There are millions of people each year who find themselves beneath a pile of debt. For whatever the reasons — medical problems, a firing or layoff, or just run-of-the-mill bad money management — when that debt starts to grow, it can leave you feeling helpless to do anything about it.
If you are constantly missing payments, receiving calls and notices from collection agencies or even just finding that you don’t have any extra money once you’ve made all of your payments, then it’s time to buckle down and fix your financial problems. Sure it takes some time and effort, but once you start hacking away at your debt, you’ll feel less stressed and have a better outlook on life. Here are a few things you can do to reduce your debt effectively.
Pay Largest Balances First
While you want to avoid missing payments on any bill you have, you will want to focus on the largest debts you have first. This will help you get back to a manageable overall monthly expenditure on your debt.
Here’s an example: if you have debts of $10,000, $5,000 and $1,000 and you put $200 toward each debt every month, it will take you nearly five years to pay all of them off. If, on the other hand, you paid the minimum payment on the smaller two debts — say, $150 per month — and carried that extra $100 over to the largest debt, you can pay off all of the debts in nearly half the time.
This method allows you to keep the same total amount you spend on debt each month — $600 — but it takes care of the largest debt at a faster rate. Even if the largest debt has the smallest interest rate, you are still attacking that large chunk quickly, reducing your total overall payments ($600 per month for two-and-a-half years as opposed to $600 per month for five years).
Another option is that you do the exact opposite of the above method. With the “snowball” method, you pay the minimum amount on all of your loans, but you attack your debt from the bottom up, focuses on taking out your smallest debts first and then moving on to the next smallest.
You will not save the overall money that you will with the first method, but you will see results more quickly, which makes this more of a “seeing light at the end of the tunnel” option. Because you will actually see different debts disappearing from your report, you will get the sense that you are accomplishing something and you will feel better than if you have to wait a long time to see actual results. If you’re impatient to get debt off of your ledger, this may be the option for you.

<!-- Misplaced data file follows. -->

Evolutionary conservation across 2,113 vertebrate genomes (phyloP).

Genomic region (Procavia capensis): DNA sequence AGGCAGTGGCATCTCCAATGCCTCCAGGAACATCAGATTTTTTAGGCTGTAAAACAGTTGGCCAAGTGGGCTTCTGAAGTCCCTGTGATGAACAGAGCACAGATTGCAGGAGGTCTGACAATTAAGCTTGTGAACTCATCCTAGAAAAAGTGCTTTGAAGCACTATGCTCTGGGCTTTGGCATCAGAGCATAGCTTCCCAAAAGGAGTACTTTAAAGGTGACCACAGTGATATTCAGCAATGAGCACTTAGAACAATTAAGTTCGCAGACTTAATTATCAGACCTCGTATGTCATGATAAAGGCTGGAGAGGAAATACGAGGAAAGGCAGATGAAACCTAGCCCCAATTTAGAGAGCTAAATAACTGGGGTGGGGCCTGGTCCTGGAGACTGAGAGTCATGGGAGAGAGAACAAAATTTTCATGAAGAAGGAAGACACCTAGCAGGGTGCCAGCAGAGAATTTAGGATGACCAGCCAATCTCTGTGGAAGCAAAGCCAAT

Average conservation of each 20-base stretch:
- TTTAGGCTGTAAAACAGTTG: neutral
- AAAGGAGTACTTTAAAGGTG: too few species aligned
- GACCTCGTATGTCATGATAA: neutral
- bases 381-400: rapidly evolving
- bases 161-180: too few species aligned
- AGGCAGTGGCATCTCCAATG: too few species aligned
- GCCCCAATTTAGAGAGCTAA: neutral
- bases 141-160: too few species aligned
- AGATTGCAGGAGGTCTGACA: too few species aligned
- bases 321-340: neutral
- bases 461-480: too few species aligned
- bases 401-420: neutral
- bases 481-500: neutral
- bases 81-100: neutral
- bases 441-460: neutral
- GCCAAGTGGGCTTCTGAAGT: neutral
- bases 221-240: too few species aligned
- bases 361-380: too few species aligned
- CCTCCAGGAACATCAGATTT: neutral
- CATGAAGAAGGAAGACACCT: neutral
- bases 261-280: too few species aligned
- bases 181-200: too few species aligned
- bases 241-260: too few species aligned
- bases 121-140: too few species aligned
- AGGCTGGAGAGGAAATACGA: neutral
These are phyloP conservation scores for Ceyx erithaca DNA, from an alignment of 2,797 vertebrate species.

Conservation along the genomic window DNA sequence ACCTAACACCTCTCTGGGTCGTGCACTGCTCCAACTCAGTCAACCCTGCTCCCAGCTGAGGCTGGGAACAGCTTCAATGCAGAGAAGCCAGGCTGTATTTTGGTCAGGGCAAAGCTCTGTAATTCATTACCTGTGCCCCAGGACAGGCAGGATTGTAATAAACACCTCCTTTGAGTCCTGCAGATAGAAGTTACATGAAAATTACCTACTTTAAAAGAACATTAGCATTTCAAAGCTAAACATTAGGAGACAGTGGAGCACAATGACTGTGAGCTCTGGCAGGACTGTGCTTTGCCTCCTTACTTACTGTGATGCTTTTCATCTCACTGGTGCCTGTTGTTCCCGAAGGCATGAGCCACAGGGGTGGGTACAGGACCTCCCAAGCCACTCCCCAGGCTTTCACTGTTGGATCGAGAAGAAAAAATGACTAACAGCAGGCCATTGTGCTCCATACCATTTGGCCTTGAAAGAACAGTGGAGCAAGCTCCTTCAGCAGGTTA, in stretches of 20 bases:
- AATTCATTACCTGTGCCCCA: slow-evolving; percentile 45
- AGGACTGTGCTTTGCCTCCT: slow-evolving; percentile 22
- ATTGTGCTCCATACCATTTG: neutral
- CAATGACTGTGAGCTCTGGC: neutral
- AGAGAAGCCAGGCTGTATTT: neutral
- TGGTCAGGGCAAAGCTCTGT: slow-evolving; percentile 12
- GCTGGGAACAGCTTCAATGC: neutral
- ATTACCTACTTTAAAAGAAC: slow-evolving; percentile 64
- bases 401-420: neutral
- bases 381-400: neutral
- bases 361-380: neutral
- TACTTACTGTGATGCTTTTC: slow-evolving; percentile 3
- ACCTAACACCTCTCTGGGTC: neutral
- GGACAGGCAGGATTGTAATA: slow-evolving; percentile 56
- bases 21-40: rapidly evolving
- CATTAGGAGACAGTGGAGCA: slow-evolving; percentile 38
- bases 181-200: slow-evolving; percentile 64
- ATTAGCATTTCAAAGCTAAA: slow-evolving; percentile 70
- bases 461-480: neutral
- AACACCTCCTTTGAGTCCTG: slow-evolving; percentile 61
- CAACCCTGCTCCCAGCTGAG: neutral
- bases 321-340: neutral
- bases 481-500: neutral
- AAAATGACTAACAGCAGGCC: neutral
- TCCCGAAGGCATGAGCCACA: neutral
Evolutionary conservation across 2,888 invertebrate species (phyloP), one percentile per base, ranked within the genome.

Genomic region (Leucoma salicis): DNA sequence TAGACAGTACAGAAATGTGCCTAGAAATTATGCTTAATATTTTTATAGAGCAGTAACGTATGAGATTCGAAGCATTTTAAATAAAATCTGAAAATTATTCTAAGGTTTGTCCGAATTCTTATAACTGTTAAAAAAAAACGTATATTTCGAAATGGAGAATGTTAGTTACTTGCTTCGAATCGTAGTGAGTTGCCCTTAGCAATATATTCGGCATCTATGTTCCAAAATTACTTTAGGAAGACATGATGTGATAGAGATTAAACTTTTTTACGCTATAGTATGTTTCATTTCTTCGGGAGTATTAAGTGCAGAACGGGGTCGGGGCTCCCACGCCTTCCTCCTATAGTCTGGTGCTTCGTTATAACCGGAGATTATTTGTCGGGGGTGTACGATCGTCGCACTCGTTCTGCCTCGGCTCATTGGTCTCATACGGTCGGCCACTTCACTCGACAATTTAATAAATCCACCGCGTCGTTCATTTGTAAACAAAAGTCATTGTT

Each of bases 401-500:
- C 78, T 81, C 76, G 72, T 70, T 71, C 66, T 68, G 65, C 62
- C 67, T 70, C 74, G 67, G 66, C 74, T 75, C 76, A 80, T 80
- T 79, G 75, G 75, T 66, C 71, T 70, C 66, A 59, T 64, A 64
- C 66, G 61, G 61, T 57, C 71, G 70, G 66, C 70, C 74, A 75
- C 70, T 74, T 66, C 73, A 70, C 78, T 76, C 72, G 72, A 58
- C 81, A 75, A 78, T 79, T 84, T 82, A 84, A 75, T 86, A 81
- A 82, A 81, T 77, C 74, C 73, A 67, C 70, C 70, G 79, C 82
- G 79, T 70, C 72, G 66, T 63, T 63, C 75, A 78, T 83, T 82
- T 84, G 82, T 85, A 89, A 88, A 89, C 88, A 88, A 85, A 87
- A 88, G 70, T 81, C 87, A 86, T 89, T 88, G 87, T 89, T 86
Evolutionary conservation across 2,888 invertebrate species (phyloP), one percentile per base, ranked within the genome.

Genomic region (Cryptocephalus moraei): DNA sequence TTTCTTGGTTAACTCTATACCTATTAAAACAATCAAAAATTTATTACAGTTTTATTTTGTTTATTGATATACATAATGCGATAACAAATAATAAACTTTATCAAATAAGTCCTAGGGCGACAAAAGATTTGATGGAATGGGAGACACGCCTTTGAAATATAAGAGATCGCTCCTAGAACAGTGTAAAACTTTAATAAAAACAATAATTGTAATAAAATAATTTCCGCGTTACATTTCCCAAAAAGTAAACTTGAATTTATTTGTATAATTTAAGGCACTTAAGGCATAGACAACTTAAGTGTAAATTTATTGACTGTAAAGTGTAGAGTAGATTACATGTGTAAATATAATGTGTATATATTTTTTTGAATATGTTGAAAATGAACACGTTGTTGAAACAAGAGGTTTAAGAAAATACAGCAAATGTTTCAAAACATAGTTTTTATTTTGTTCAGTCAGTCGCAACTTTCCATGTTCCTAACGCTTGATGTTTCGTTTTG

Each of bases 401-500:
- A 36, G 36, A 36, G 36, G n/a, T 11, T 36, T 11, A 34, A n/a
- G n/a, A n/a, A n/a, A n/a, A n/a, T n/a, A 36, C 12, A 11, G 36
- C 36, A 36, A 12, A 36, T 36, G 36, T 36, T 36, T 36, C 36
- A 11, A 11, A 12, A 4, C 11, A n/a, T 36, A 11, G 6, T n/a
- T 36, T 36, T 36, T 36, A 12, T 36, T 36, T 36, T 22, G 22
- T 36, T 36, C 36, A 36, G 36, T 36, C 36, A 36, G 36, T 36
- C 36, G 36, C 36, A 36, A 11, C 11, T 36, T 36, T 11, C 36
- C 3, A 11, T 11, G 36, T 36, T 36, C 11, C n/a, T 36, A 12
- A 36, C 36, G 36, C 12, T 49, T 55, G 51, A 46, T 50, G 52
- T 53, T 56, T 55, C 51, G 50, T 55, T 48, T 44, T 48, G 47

Try a Balance Transfer
Even if you have a lot of debt, if you are making at least your minimum monthly payments and haven’t missed many, or even any, of those payments, your credit score may still be good enough to qualify for a credit card that allows no-interest balance transfers.
You can transfer whichever balances you can to the new card and then be able to make payment for a year or even longer without interest. This lets you attack the principal balance, allowing you to pay off the debt more quickly.
The key to this method is using the new credit card only for the balance transfer. It won’t do you any good to keep adding to your debt: once your make the transfer, put the card away until you’ve paid it off.
Control Your Spending
One of the easiest — and yet, one of the most difficult — ways to can find more money to pay off your debt is to control your spending. It seems like a no-brainer, but many people find it hard to change their spending habits.
Sit down and write out all of the things you spend money on. Make three columns: things you have to pay for, things you’d like to spend money on and, finally, all of the small expenses you make every week (coffee, snacks, etc.). This will give you a good idea of things you can cut back or out completely to free up extra cash so you can pay down your debts. Then it’s just a matter of willpower to get it done.
If you need help with credit card debt, there are several options available.
Francesca Hayward works as a financial consultant and likes helping others with their money. She also enjoys sharing her insights and experiences by posting on various family and money blogs.